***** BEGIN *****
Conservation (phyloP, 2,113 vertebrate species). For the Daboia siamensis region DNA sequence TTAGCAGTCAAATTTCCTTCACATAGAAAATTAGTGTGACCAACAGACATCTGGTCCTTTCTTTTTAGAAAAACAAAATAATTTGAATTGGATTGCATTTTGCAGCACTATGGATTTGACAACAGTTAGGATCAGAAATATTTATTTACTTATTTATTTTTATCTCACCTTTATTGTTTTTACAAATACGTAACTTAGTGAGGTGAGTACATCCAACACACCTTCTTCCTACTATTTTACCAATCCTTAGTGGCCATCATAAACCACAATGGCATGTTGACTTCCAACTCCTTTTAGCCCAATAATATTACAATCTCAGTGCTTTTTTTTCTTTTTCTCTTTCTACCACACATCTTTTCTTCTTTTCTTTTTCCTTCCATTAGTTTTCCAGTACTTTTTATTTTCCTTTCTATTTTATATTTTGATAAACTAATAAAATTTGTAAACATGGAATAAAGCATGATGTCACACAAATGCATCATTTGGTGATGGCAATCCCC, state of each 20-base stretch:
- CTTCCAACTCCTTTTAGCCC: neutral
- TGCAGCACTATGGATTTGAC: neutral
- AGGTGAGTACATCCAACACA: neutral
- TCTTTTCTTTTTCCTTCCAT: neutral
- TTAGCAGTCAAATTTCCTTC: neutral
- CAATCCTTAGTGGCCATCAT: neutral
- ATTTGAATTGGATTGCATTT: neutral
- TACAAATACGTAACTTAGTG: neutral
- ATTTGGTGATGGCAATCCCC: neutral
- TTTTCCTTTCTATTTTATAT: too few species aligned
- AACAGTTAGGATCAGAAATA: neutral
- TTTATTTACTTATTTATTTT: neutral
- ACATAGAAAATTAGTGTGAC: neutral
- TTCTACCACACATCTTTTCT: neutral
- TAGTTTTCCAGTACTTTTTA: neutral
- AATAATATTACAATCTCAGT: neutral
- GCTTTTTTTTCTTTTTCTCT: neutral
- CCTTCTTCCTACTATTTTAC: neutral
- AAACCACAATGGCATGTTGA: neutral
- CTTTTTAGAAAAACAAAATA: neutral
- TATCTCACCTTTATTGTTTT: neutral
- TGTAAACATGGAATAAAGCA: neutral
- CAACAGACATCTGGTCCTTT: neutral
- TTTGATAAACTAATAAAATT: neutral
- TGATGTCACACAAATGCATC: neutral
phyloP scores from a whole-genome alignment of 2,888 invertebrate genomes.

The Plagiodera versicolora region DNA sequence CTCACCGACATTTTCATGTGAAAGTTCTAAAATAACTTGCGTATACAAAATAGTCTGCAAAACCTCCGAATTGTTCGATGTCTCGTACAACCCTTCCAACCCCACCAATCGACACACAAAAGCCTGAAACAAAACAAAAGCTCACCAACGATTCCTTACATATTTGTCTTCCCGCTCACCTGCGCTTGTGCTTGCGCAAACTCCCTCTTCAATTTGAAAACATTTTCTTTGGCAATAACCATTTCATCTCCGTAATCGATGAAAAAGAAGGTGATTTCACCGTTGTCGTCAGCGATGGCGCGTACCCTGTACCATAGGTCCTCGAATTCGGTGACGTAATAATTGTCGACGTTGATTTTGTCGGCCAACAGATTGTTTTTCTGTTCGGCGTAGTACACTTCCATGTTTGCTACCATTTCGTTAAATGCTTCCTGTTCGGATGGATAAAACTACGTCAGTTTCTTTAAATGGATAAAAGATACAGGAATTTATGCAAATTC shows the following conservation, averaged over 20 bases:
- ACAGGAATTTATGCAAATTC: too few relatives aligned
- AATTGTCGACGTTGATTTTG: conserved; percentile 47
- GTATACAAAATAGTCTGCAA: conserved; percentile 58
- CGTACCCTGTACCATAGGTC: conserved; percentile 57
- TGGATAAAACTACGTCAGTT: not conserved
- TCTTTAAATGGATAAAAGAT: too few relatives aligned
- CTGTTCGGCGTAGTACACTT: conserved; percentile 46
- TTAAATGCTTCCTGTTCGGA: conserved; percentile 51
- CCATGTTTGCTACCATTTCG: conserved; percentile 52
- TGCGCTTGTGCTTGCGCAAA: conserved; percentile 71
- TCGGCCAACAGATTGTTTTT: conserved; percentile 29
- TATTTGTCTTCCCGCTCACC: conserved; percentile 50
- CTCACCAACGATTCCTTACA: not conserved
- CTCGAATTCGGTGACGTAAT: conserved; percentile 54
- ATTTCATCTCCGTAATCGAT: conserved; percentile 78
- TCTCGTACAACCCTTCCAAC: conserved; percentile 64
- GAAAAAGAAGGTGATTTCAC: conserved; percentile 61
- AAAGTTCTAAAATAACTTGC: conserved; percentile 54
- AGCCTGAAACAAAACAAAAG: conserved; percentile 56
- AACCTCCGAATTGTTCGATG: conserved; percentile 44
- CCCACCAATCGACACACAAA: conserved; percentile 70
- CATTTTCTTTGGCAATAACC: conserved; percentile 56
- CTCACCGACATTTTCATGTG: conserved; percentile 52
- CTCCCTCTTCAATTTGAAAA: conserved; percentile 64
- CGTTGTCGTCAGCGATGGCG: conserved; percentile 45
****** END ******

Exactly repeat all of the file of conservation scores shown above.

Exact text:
Conservation (phyloP, 2,113 vertebrate species). For the Daboia siamensis region DNA sequence TTAGCAGTCAAATTTCCTTCACATAGAAAATTAGTGTGACCAACAGACATCTGGTCCTTTCTTTTTAGAAAAACAAAATAATTTGAATTGGATTGCATTTTGCAGCACTATGGATTTGACAACAGTTAGGATCAGAAATATTTATTTACTTATTTATTTTTATCTCACCTTTATTGTTTTTACAAATACGTAACTTAGTGAGGTGAGTACATCCAACACACCTTCTTCCTACTATTTTACCAATCCTTAGTGGCCATCATAAACCACAATGGCATGTTGACTTCCAACTCCTTTTAGCCCAATAATATTACAATCTCAGTGCTTTTTTTTCTTTTTCTCTTTCTACCACACATCTTTTCTTCTTTTCTTTTTCCTTCCATTAGTTTTCCAGTACTTTTTATTTTCCTTTCTATTTTATATTTTGATAAACTAATAAAATTTGTAAACATGGAATAAAGCATGATGTCACACAAATGCATCATTTGGTGATGGCAATCCCC, state of each 20-base stretch:
- CTTCCAACTCCTTTTAGCCC: neutral
- TGCAGCACTATGGATTTGAC: neutral
- AGGTGAGTACATCCAACACA: neutral
- TCTTTTCTTTTTCCTTCCAT: neutral
- TTAGCAGTCAAATTTCCTTC: neutral
- CAATCCTTAGTGGCCATCAT: neutral
- ATTTGAATTGGATTGCATTT: neutral
- TACAAATACGTAACTTAGTG: neutral
- ATTTGGTGATGGCAATCCCC: neutral
- TTTTCCTTTCTATTTTATAT: too few species aligned
- AACAGTTAGGATCAGAAATA: neutral
- TTTATTTACTTATTTATTTT: neutral
- ACATAGAAAATTAGTGTGAC: neutral
- TTCTACCACACATCTTTTCT: neutral
- TAGTTTTCCAGTACTTTTTA: neutral
- AATAATATTACAATCTCAGT: neutral
- GCTTTTTTTTCTTTTTCTCT: neutral
- CCTTCTTCCTACTATTTTAC: neutral
- AAACCACAATGGCATGTTGA: neutral
- CTTTTTAGAAAAACAAAATA: neutral
- TATCTCACCTTTATTGTTTT: neutral
- TGTAAACATGGAATAAAGCA: neutral
- CAACAGACATCTGGTCCTTT: neutral
- TTTGATAAACTAATAAAATT: neutral
- TGATGTCACACAAATGCATC: neutral
phyloP scores from a whole-genome alignment of 2,888 invertebrate genomes.

The Plagiodera versicolora region DNA sequence CTCACCGACATTTTCATGTGAAAGTTCTAAAATAACTTGCGTATACAAAATAGTCTGCAAAACCTCCGAATTGTTCGATGTCTCGTACAACCCTTCCAACCCCACCAATCGACACACAAAAGCCTGAAACAAAACAAAAGCTCACCAACGATTCCTTACATATTTGTCTTCCCGCTCACCTGCGCTTGTGCTTGCGCAAACTCCCTCTTCAATTTGAAAACATTTTCTTTGGCAATAACCATTTCATCTCCGTAATCGATGAAAAAGAAGGTGATTTCACCGTTGTCGTCAGCGATGGCGCGTACCCTGTACCATAGGTCCTCGAATTCGGTGACGTAATAATTGTCGACGTTGATTTTGTCGGCCAACAGATTGTTTTTCTGTTCGGCGTAGTACACTTCCATGTTTGCTACCATTTCGTTAAATGCTTCCTGTTCGGATGGATAAAACTACGTCAGTTTCTTTAAATGGATAAAAGATACAGGAATTTATGCAAATTC shows the following conservation, averaged over 20 bases:
- ACAGGAATTTATGCAAATTC: too few relatives aligned
- AATTGTCGACGTTGATTTTG: conserved; percentile 47
- GTATACAAAATAGTCTGCAA: conserved; percentile 58
- CGTACCCTGTACCATAGGTC: conserved; percentile 57
- TGGATAAAACTACGTCAGTT: not conserved
- TCTTTAAATGGATAAAAGAT: too few relatives aligned
- CTGTTCGGCGTAGTACACTT: conserved; percentile 46
- TTAAATGCTTCCTGTTCGGA: conserved; percentile 51
- CCATGTTTGCTACCATTTCG: conserved; percentile 52
- TGCGCTTGTGCTTGCGCAAA: conserved; percentile 71
- TCGGCCAACAGATTGTTTTT: conserved; percentile 29
- TATTTGTCTTCCCGCTCACC: conserved; percentile 50
- CTCACCAACGATTCCTTACA: not conserved
- CTCGAATTCGGTGACGTAAT: conserved; percentile 54
- ATTTCATCTCCGTAATCGAT: conserved; percentile 78
- TCTCGTACAACCCTTCCAAC: conserved; percentile 64
- GAAAAAGAAGGTGATTTCAC: conserved; percentile 61
- AAAGTTCTAAAATAACTTGC: conserved; percentile 54
- AGCCTGAAACAAAACAAAAG: conserved; percentile 56
- AACCTCCGAATTGTTCGATG: conserved; percentile 44
- CCCACCAATCGACACACAAA: conserved; percentile 70
- CATTTTCTTTGGCAATAACC: conserved; percentile 56
- CTCACCGACATTTTCATGTG: conserved; percentile 52
- CTCCCTCTTCAATTTGAAAA: conserved; percentile 64
- CGTTGTCGTCAGCGATGGCG: conserved; percentile 45